UK factories slump in July, Bank of England seen wary on rates
LONDON – A slump in manufacturing in July and a sharp widening of the trade deficit show Britain’s economic recovery is losing some steam and may prompt the Bank of England to stress that it is in no rush to raise interest rates from crisis-era lows.
Factory output suffered its first year-on-year fall in nearly two years, hit by an earlier than usual summer shutdown of vehicle production lines but also by weaker demand from other major economies, reflecting concerns about global growth.
Exports of goods dropped by more than 9 percent, the biggest fall since July 2006, the Office for National Statistics said.
Capital Economics said the manufacturing sector had made a “terrible start” to the third quarter, although that would be cushioned by the effects of near-zero inflation, low unemployment and strong growth in the huge services sectors.
Howard Archer, economist at IHS Global Insight, said he might have to lower his estimate for third-quarter growth to 0.5 percent, slowing from 0.7 percent in the previous three months.
The Bank of England’s interest rate-setters are due to vote on Wednesday on whether to raise interest rates from their record low 0.5 percent for the first time in six years.
The decision, due to be announced at 1100 GMT on Thursday, is expected to be a repeat of August’s 8-1 vote in favour of no change, according to economists.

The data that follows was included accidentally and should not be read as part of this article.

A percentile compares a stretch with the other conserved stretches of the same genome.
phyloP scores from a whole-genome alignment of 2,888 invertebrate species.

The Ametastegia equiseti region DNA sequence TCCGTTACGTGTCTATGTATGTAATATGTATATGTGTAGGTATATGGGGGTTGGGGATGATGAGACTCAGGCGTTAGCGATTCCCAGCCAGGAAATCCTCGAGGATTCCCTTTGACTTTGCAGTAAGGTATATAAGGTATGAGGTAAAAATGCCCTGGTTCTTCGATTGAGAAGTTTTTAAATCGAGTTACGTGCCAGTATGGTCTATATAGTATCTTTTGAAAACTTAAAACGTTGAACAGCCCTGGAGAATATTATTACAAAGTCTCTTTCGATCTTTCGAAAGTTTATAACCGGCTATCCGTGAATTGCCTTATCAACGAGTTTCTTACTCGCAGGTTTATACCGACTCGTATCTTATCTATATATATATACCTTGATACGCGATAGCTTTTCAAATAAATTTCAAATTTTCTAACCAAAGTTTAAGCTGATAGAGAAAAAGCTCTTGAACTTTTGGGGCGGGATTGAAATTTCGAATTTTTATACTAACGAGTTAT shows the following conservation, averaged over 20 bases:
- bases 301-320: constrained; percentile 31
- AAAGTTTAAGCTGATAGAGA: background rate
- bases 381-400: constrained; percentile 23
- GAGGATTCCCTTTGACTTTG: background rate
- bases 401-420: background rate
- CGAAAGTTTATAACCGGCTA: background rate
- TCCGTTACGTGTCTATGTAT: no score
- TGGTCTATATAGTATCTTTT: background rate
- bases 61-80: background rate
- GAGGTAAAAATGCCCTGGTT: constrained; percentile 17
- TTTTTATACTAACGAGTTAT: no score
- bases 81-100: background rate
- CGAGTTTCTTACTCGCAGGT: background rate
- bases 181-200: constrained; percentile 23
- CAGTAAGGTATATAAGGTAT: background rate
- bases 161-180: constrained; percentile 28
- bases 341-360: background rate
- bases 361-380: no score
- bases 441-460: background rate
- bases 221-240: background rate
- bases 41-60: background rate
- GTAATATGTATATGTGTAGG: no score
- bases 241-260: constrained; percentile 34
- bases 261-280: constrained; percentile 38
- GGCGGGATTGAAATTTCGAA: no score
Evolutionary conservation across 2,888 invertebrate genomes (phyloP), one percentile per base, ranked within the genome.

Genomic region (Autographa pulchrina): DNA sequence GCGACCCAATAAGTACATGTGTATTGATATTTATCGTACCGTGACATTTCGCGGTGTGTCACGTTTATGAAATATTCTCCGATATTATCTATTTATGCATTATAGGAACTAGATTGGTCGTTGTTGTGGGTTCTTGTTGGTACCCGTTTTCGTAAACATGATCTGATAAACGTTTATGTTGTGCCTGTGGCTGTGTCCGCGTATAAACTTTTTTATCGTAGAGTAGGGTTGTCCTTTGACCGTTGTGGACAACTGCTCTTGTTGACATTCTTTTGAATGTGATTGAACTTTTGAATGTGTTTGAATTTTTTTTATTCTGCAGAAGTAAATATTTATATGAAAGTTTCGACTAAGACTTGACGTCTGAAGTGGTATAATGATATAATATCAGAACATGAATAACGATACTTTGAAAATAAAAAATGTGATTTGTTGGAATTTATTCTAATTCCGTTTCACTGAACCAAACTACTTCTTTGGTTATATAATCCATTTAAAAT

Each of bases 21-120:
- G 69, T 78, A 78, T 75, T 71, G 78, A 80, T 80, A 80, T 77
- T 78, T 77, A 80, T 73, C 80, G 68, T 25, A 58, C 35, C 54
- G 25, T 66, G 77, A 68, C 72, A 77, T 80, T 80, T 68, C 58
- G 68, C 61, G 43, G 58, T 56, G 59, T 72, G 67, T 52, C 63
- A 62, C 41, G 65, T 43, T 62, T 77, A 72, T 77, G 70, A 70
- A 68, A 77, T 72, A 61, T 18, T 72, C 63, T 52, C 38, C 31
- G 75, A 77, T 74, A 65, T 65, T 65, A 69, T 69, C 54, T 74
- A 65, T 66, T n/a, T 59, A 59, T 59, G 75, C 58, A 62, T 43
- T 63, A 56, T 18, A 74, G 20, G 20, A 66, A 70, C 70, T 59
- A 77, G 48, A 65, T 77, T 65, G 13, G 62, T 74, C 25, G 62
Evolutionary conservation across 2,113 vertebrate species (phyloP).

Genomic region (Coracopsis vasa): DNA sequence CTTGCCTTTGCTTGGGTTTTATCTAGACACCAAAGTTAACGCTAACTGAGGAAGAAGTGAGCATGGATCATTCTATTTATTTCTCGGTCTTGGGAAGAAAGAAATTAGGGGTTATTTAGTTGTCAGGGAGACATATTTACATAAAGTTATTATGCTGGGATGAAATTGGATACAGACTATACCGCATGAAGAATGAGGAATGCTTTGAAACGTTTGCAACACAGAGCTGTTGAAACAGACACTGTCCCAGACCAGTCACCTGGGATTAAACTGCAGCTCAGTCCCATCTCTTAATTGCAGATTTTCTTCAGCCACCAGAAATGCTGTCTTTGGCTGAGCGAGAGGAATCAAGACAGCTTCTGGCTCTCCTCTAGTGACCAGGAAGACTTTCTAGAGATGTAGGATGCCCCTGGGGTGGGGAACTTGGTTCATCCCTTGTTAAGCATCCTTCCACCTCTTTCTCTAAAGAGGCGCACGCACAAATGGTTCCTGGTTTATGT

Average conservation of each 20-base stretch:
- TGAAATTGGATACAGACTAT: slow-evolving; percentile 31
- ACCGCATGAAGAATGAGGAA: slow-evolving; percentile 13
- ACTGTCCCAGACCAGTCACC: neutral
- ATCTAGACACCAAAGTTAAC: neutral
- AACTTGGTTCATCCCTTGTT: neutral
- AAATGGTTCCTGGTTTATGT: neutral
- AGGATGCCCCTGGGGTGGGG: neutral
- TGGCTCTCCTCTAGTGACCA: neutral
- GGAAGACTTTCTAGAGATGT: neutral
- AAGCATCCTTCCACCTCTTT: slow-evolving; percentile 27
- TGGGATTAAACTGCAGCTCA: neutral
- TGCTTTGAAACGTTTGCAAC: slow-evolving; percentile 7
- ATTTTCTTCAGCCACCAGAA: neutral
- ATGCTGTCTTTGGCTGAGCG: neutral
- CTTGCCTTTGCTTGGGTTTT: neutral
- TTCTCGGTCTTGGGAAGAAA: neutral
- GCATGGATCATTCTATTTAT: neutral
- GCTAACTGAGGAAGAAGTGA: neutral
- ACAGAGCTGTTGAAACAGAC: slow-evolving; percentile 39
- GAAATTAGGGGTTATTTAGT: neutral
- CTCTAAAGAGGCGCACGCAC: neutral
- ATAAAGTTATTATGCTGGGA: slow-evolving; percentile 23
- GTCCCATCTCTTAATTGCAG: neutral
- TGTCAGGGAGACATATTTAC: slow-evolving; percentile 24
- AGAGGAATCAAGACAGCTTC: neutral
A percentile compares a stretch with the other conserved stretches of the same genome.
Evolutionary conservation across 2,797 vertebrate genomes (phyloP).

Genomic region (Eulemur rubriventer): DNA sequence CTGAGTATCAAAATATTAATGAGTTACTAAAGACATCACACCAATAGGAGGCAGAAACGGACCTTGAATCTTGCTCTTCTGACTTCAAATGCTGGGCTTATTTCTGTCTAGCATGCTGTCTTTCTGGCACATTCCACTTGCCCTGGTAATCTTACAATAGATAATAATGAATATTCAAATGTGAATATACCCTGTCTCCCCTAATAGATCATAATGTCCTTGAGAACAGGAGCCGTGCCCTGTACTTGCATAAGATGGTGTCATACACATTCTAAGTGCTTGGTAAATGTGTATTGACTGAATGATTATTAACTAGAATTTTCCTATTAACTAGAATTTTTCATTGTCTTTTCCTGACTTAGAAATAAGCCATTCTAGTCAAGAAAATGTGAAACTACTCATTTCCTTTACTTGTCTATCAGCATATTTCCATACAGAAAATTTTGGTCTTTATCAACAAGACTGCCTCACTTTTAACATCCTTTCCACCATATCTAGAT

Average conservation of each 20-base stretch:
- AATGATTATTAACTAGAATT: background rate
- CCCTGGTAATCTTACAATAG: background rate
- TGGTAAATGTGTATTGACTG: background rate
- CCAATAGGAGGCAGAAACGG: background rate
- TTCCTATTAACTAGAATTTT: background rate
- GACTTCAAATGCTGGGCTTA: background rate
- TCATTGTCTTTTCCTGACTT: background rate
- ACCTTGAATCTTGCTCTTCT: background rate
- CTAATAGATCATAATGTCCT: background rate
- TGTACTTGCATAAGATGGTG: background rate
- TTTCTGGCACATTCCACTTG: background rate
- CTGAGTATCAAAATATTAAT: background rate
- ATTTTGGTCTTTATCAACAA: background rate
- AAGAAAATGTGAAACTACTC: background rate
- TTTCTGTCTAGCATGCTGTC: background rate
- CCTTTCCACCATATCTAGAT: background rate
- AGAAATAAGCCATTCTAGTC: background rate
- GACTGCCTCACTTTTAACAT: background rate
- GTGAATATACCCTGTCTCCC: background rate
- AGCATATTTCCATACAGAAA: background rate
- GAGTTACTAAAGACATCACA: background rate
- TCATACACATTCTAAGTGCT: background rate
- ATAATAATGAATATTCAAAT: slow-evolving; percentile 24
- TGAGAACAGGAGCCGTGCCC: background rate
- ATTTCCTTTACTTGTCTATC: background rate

David Tinsley, at UBS, said the slowdown in the world economy appeared to be taking its toll on Britain, with output of capital goods — which are typically bought by foreign manufacturers — down by 0.5 percent over the last three months.
“This could prove a transitory phase but the possibility that it could become more protracted could tempt the (BoE’s Monetary Policy) Committee to lean in a heavily dovish direction,” he said in a note to clients.
Sterling fell against the dollar and the euro after Wednesday’s data, which followed other signs of weaker growth in Britain’s economy from recent private sector surveys.
BoE Governor Mark Carney has said a decision on whether to raise interest rates will “come into sharper relief” around the end of the year. Economists expect a first hike in early 2016 but many say a slowdown in China‘s economy or a delay to plans for a first rate hike in the United States could push that back.
The ONS said output in manufacturing contracted by 0.8 percent from June, a sharp contrast with a forecast for a 0.2 percent increase in a Reuters poll of economists.
The weak factory numbers dragged down overall industrial output, which showed a monthly fall of 0.4 percent in July.
British manufacturers are struggling under a combination of weak demand in Europe and other economies around the world and a stronger pound. A group representing the sector this week halved its forecast for growth in 2015.
Britain’s deficit in its trade in goods ballooned to 11.082 billion pounds in July, the biggest shortfall in a year.
Including Britain’ surplus in services, the overall deficit widened to 3.371 billion pounds, four times its level in June, but in line with its level in the early months of 2015.
The ONS noted weaker exports of chemicals in the month.
Exports to the United States suffered their sharpest fall on the month in value terms since records began in 1998.
Britain’s trade deficit narrowed sharply between April and June, boosting economic growth in the period. But economists have previously said the improvement is unlikely to last. –Reuters